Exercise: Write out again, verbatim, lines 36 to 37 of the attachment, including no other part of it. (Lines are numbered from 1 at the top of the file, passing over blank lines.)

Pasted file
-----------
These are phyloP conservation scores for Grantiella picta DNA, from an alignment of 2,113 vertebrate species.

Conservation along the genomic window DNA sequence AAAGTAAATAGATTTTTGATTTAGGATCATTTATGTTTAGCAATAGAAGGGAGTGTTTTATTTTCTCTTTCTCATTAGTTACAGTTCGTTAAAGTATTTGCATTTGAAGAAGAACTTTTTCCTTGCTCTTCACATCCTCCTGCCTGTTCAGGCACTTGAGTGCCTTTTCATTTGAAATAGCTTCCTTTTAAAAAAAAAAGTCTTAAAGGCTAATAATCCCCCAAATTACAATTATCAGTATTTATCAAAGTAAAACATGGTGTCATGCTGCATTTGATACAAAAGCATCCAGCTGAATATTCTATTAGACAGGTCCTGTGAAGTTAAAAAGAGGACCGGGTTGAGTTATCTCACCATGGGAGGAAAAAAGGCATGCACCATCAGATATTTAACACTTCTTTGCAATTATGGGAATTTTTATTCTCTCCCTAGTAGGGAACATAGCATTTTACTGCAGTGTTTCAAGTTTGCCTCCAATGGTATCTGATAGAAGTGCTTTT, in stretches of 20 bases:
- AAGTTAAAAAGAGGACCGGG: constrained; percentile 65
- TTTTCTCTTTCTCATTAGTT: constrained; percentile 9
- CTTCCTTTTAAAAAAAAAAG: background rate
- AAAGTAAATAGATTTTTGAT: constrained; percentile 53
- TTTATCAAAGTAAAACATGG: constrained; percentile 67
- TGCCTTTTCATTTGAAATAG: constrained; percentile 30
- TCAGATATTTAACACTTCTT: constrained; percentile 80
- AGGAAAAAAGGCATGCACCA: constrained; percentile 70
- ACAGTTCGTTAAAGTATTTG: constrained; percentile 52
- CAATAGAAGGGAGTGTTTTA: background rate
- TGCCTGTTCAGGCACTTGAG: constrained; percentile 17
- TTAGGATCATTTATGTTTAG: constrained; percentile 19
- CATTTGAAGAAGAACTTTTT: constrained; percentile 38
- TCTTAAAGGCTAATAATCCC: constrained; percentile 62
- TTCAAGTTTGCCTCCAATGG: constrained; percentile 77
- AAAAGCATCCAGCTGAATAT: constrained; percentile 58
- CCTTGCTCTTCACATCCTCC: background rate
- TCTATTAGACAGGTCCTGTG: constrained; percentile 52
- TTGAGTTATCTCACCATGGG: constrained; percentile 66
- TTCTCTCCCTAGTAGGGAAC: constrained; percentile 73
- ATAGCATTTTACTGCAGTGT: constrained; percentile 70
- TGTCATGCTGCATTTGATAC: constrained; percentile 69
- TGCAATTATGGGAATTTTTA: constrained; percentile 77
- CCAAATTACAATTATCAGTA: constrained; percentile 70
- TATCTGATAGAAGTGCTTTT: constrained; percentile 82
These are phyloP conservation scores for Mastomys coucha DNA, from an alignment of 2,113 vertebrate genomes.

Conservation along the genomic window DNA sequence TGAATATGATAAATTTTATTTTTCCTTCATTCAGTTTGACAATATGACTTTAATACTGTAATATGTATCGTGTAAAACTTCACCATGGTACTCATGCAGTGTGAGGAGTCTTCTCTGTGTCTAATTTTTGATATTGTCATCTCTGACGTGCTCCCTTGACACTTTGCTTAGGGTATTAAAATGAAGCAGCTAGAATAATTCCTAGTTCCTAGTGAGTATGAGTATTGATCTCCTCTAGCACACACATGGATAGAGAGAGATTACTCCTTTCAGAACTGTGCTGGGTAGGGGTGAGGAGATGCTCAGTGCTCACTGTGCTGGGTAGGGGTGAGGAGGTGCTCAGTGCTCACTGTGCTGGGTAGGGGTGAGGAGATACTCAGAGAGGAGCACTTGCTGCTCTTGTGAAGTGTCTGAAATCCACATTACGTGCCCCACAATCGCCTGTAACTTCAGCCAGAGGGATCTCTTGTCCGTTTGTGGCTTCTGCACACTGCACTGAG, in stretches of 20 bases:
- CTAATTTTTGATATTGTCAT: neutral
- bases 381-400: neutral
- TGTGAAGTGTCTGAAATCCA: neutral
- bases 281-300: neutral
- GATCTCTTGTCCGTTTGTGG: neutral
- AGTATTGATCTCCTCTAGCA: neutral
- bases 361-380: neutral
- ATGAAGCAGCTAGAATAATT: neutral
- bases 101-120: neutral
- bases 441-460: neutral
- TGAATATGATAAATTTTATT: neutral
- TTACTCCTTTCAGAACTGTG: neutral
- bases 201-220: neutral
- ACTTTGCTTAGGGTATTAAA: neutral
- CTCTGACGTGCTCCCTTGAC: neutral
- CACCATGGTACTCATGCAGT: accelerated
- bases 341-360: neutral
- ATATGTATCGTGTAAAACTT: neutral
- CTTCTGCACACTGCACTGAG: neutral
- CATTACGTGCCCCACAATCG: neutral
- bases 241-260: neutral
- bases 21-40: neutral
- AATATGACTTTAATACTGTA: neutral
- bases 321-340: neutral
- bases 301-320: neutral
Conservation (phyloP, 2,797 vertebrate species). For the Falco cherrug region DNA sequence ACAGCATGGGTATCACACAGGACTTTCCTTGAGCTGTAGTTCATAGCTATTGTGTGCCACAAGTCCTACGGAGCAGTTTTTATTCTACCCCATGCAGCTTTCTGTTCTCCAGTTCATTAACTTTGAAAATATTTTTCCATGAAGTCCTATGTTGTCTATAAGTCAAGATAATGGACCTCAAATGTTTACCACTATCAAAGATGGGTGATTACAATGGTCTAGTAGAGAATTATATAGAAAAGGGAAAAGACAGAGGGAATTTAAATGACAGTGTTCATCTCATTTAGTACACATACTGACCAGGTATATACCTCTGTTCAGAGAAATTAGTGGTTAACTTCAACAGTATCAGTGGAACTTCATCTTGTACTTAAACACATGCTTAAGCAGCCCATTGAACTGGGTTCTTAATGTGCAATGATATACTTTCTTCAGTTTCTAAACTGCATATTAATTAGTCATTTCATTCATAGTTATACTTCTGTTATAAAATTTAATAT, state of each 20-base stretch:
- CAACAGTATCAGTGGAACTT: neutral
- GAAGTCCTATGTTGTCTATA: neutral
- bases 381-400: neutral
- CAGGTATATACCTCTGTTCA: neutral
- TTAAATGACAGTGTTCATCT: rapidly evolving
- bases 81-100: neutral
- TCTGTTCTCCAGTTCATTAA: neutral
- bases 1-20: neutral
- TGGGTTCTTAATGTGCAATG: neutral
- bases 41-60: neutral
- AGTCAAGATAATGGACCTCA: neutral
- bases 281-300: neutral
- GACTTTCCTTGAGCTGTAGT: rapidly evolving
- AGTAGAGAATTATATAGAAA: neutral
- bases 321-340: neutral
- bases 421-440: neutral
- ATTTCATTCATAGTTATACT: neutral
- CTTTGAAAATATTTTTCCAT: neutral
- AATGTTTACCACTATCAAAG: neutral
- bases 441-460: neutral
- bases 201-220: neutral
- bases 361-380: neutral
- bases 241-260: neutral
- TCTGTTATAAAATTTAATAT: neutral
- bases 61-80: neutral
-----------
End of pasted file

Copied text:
- bases 361-380: neutral
- ATGAAGCAGCTAGAATAATT: neutral